Even though the Basilica was designed as a whole, it was realised that there would be insufficient funds to complete the building in one operation. The first contract was for the nave, organ loft and temporary sanctuary. It was estimated that Wood's contract price for this part of the work would only be about half the cost of the total project. Indeed by the time the project was completed it was to cost £13,000. After about fifteen months work the first part of the contract was near completion, although the carving of columns and pilasters was deferred and the coffered ceiling remained unfinished. By November 1894 the principal part of the building was completed.
There remained to be built the front portico, a flight of steps, the two front domes and the main dome, the permanent sanctuary, sacristies, tribunes and side chapels. In 1898 the coffered ceiling was completed in zinc by Wunderlich & Co. of Sydney. The next stage was completed in April 1903, with the occasion marked by commemorative celebrations. The stonework for this stage was done by Ferguson, Given & Co.
The final construction was begun in 1917 and completed the following year. The permanent sanctuary, sacristies, tribunes, side chapels and the main dome were completed. The opening ceremonies were held on 8 December 1918.
In 1962 the flat arches across the top at the side of the sanctuary were showing signs of weakening and steel girders were inserted by J.S. and Bill Dooley. The side confessionals were built and the underfloor heating installed.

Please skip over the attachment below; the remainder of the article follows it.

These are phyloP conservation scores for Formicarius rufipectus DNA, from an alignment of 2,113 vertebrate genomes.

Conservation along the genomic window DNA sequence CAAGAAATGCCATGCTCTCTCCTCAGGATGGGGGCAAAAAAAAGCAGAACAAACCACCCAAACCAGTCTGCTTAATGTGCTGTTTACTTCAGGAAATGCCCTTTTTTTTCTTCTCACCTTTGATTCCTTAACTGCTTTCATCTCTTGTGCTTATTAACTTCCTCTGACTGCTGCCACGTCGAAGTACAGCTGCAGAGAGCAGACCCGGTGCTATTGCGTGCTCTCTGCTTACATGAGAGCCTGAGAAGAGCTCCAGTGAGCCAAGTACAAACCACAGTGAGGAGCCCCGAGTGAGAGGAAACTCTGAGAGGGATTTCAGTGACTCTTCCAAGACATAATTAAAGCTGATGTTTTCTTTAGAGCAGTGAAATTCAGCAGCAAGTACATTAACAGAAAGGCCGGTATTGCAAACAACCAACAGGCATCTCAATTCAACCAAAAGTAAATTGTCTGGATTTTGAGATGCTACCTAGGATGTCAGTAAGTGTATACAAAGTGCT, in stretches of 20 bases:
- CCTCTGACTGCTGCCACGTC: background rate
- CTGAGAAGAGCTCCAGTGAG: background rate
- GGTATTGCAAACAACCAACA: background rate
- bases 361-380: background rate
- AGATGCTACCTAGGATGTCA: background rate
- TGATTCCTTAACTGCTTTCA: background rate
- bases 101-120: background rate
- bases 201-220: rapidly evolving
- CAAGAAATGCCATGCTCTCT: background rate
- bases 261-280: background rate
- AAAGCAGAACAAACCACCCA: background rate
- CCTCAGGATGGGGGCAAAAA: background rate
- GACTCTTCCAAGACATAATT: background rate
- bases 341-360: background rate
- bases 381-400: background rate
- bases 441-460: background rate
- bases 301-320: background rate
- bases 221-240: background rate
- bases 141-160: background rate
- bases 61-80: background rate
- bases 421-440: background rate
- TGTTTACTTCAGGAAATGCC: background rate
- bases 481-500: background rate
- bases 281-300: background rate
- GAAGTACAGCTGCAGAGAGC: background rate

To conform with the standards set by the Second Vatican Council 1965 decree on liturgy, the Basilica sanctuary was rearranged. The main altar was replaced by the presidential chair and a wall cross, while prominence was given to a centrally placed altar and side lectern, both of Oamaru stone. The large crucifix above the alter was donated by the Miss's Cartwright and raised to its present position in 1981.
There have been minor alterations over the years, such as the removal of the main altar, the stone communion rails, the stone pulpit, the addition of confessionals and the removal of the slate roofing, and re-roofing with long run iron.
7th September 2004
Report Written By
New Zealand Historic Places Trust (NZHPT)
New Zealand Historic Places Trust
Gallagher, Tom, 'A Great Ambition Revealed', November 1994, pp.15-16
St Patrick's Basilica, Oamaru - Centennial 1894-1994, Oamaru Mail, 1994
Shaw, 1997 (2003)
Peter Shaw, A History of New Zealand Architecture, Auckland, 1997
A fully referenced version of this report is available from the NZHPT Otago/Southland Area Office.
Please note that entry on the New Zealand Heritage List/Rarangi Korero identifies only the heritage values of the property concerned, and should not be construed as advice on the state of the property, or as a comment of its soundness or safety, including in regard to earthquake risk, safety in the event of fire, or insanitary conditions.